Just My Luck!

Well, I have to admit the whole thing was more stupid than ominous.

Something did indeed happen. I was turned back at the airport. But no, not because of a security crackdown in the form of a new travel ban, but because of sheer bureaucratic incompetence. 

Ten months ago, while doing my fellowship in DC, I received a kind invitation to attend a cultural festival in Italy and be honored for my novel Menstruation, which had only recently been translated to Italian. but, siince I was not a resident of the US, I was not allowed to apply for a visa to Italy from there. So I had sent my passport via DHL to Damascus to get the visa from one of the European embassies there. This was not exactly kosher, but I had enough friends in the diplomatic community to “wing” it.

Weeks passed but the passport did not arrive in Syria, and finally DHL declared lost. Naturally, I reported the matter to the local Syrian embassy and applied for a new passport.

But the Embassy could not issue a passport for me locally seeing that the format of the Syrian passport had recently been changed and that the new machine has not arrive yet. The passport, therefore, needed to be issued from Syria and sent via diplomatic pouch. So far so good.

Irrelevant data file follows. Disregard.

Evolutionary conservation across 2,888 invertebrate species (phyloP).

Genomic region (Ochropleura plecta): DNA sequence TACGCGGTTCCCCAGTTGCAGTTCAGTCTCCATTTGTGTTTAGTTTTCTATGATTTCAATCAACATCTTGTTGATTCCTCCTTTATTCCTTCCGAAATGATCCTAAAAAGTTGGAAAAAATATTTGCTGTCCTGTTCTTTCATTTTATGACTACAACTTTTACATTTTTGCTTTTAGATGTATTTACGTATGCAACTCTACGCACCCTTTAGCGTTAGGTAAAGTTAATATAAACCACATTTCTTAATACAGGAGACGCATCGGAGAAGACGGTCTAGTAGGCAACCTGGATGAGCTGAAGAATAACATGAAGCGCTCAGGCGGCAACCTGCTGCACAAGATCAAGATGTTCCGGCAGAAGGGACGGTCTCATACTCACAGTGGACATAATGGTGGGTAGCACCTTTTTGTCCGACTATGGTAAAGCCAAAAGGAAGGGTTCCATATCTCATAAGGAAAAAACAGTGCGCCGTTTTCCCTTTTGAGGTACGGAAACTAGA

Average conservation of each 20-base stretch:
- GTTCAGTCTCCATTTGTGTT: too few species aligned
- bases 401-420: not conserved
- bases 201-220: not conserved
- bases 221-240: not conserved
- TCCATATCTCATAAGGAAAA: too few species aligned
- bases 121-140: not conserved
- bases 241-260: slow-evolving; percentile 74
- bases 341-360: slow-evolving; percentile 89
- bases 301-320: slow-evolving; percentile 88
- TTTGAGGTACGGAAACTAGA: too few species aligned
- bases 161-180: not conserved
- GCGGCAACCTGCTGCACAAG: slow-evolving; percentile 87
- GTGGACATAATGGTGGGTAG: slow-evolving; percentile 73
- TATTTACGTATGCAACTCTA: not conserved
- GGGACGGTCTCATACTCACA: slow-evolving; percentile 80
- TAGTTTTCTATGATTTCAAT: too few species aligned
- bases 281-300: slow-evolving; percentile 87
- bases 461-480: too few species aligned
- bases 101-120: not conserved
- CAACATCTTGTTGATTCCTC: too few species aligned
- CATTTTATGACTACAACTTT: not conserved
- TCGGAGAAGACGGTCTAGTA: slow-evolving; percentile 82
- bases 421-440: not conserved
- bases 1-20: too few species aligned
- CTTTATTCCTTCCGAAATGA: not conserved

The bureaucrats in Syria, however, were just so competent they kept on making one mistake after another in the application process and the whole matter dragged on for months. Until one day, someone knocked on our apartment door in Damascus and delivered the old passport to my daughter, Ola. OH yes, DHL finally came though for us, albeit five months late.

So, I reported the passport found to the people at the Embassy and the appropriate authorities in Damascus, and I used my newly found passport, that had been sent back to me through the diplomatic pouch, to return home.

Then, and as all know, upon arrival at Damascus’s International Airport, I was immediately slapped with that infamous travel ban, which was, however, lifted a couple of months later, and I used my passport to travel to Doha. Everything was going fine.

Until yesterday, that is, when I found out that someone had reported my passport lost again to the Airport security and, as such, I couldn’t be allowed to travel.

The security people wanted to take away my passport even. But I shouted and threatened and I spoke with such authority that they decided to play safe and allowed me to keep my passport, just in case I was really connected you see. You just never these days. Indeed, mentioning General Dashing’s name and threatening to wake him up to handle the matter personally did the trick. Otherwise, the passport would have really been lost, along with my US and Schengen visas.